In a true federal system, the uniformity of workers’ salaries is not a straight jacket affair as states exercise this responsibility according to their ability to pay based on resources generated rather than idling away with cap in hand like beggars for federal allocation which these days is insufficient to service that function, talk less of other areas requiring government attention.
The absurdity of the skewed federal system of Nigeria can be explained by the fact that whereas when federal allocation is low, elected and appointed public officers across the states continue to receive uniform and humongous salaries and emoluments, but it is the peasant workers, who bear the brunt as states complain of inability to pay and thus owe workers salaries and pensions of retirees for months and even years. This is nothing but irresponsibility of the state to the welfare of the people who generate the wealth of the nation.
Notwithstanding, an Indisputable resolution to the quagmire of the unworkability of the Nigerian state for which the input of the workers union is needed, lies in the restructuring of the country along the lines of true federalism in which states endowed with natural resources should take control of them and only make contributions towards the running of a thin and responsive federal government and not the other way round for the smooth functioning of the system.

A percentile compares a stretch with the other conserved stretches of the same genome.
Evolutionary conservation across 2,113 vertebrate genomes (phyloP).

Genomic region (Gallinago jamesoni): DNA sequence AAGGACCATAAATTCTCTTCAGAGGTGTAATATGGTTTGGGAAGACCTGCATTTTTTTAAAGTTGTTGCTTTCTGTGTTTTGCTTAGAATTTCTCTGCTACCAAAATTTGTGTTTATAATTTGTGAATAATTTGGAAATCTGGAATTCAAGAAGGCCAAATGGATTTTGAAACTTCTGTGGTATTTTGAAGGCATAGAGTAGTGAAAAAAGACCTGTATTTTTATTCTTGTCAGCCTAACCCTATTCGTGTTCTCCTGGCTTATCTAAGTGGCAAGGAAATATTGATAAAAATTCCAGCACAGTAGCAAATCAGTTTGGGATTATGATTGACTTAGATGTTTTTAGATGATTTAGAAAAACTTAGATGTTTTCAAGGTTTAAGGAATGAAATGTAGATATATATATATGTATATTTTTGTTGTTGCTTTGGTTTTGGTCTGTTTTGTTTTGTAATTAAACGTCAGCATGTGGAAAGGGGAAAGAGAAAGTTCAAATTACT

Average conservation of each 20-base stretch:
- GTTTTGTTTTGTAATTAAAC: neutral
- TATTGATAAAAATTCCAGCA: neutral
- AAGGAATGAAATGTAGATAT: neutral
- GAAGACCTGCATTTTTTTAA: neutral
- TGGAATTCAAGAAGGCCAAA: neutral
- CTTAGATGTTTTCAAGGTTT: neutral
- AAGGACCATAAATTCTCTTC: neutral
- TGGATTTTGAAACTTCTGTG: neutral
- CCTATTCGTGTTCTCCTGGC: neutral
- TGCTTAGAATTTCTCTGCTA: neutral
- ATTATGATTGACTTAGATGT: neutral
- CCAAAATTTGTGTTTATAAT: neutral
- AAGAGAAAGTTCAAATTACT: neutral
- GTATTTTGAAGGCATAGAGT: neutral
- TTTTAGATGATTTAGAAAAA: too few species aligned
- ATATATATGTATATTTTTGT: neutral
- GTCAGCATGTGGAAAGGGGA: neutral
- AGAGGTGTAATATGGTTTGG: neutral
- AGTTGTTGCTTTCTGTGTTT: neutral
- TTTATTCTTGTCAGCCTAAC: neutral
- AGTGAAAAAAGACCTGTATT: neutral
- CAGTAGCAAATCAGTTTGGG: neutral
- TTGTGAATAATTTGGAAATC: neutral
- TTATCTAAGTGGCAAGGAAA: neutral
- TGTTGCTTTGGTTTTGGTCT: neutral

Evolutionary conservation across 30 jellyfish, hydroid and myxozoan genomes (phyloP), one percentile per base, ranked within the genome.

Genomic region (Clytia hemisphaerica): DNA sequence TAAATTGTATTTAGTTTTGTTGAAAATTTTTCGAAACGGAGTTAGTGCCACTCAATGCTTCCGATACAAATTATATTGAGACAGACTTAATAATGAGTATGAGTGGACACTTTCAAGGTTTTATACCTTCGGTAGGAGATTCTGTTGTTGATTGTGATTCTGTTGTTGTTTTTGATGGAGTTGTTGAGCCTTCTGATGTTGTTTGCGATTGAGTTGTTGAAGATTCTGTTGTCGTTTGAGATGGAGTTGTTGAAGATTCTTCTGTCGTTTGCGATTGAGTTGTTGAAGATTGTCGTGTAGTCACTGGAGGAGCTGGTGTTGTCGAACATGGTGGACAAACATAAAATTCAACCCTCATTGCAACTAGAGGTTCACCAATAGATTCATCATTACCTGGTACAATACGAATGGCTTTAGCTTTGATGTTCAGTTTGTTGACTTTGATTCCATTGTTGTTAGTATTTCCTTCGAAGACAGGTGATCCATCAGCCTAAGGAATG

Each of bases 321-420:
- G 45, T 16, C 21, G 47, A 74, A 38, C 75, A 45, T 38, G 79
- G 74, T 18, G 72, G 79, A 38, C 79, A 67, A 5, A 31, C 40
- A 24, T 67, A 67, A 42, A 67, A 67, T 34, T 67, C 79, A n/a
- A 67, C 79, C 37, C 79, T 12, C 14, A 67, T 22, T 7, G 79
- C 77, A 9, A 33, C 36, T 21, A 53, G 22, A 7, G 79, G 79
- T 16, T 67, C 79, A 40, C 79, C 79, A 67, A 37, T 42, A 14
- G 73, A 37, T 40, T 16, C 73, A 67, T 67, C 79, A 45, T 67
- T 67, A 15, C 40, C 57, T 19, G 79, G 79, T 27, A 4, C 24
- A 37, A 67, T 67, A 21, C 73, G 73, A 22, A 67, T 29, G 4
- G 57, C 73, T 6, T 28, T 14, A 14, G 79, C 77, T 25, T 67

We need to restructure the country now, to allow for states to take control of their God given resources to develop at their own pace and engender healthy competition and development, because doing otherwise will amount to postponing the dooms day as this recurring issue of nonpayment of salaries at all levels of government is a fall out of our faulty federation which is here to stay and a breeding ground for other problems in the nearest future.